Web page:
Plastic Straws Are Losing Their Status In New York City

Source: The New York Times/Priya Krishna

 Finally, it’s warm enough to walk the streets of New York while nursing an iced coffee, a chilled juice or a cold soda. It’s straw season.

But in many quarters, the ubiquitous plastic straw has suddenly become a pariah for the harm it can do to the environment.

The United States alone uses and discards millions of plastic straws every day, according to Eco-Cycle, a nonprofit group that promotes recycling. While straws account for only a small fraction of the single-use plastics in circulation or in landfills, their size and shape make them a threat to marine life; the straws can entrap animals and be swallowed whole by fish.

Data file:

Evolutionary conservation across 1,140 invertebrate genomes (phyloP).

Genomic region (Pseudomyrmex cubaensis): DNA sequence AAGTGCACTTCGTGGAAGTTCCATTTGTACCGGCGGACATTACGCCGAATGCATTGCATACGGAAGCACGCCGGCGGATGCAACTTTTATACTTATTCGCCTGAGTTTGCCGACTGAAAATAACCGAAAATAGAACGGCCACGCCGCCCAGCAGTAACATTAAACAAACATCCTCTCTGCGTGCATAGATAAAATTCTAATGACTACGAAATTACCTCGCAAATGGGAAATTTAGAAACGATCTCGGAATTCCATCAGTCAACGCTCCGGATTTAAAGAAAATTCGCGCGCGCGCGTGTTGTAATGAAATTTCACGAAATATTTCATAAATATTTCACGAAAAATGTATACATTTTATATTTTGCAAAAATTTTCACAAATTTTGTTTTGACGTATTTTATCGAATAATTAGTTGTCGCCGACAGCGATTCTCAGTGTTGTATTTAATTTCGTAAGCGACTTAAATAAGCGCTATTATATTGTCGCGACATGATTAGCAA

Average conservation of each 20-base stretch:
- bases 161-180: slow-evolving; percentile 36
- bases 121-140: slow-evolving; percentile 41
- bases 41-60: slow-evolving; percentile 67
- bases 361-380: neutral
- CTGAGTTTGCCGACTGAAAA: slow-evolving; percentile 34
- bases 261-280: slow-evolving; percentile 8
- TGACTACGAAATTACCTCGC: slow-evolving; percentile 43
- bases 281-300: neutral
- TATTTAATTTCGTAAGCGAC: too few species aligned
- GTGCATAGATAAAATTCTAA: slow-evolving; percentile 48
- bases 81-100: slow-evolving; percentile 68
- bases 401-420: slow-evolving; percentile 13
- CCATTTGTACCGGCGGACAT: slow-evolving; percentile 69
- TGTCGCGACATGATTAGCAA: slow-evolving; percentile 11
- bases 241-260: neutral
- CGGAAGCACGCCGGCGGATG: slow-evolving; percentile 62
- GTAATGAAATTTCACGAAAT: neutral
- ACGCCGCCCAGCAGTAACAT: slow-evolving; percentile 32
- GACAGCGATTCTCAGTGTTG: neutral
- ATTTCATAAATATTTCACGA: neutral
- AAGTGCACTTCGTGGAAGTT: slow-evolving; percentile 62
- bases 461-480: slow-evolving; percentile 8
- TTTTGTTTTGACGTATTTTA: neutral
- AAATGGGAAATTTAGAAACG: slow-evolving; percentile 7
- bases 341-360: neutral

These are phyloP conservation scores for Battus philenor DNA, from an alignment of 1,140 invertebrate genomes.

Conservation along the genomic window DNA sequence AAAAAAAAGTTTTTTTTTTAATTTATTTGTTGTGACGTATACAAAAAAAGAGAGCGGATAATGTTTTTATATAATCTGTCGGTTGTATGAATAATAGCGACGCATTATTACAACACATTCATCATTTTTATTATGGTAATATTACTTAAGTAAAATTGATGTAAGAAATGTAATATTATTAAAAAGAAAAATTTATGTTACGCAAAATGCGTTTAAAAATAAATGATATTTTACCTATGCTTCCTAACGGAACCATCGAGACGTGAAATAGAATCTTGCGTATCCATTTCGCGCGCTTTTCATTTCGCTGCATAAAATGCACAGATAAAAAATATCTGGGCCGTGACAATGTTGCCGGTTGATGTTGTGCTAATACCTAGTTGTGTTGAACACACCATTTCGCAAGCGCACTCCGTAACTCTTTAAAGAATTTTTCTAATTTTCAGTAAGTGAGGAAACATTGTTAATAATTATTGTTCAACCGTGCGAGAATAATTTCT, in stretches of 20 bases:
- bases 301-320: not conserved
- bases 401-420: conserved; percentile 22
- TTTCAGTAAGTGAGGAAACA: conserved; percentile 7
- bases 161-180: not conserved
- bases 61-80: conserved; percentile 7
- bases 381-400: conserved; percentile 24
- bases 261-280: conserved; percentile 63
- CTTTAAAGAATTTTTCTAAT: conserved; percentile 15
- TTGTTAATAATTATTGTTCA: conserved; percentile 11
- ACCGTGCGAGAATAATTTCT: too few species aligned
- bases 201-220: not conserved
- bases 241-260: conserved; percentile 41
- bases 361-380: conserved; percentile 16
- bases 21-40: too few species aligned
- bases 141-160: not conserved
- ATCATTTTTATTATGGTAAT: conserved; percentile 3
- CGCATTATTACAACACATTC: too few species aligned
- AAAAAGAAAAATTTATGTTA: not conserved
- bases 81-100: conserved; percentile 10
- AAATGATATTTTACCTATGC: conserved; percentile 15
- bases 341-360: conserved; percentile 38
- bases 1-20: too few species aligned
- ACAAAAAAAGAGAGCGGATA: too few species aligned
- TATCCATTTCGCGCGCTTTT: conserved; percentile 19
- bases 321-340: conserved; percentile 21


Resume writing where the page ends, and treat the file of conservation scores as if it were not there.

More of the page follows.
Online campaigns like Stop Sucking and the Last Plastic Straw have declared war on the straws. Some cities, including Seattle and Malibu, Calif., have banned them. Britain’s prime minister, Theresa May, has vowed to outlaw the sale of plastic straws before the end of the year.

In New York, Mayor Bill de Blasio and Gov. Andrew M. Cuomo have railed against plastic bags. (Mr. Cuomo recently introduced a bill to outlaw single-use plastic bags.)

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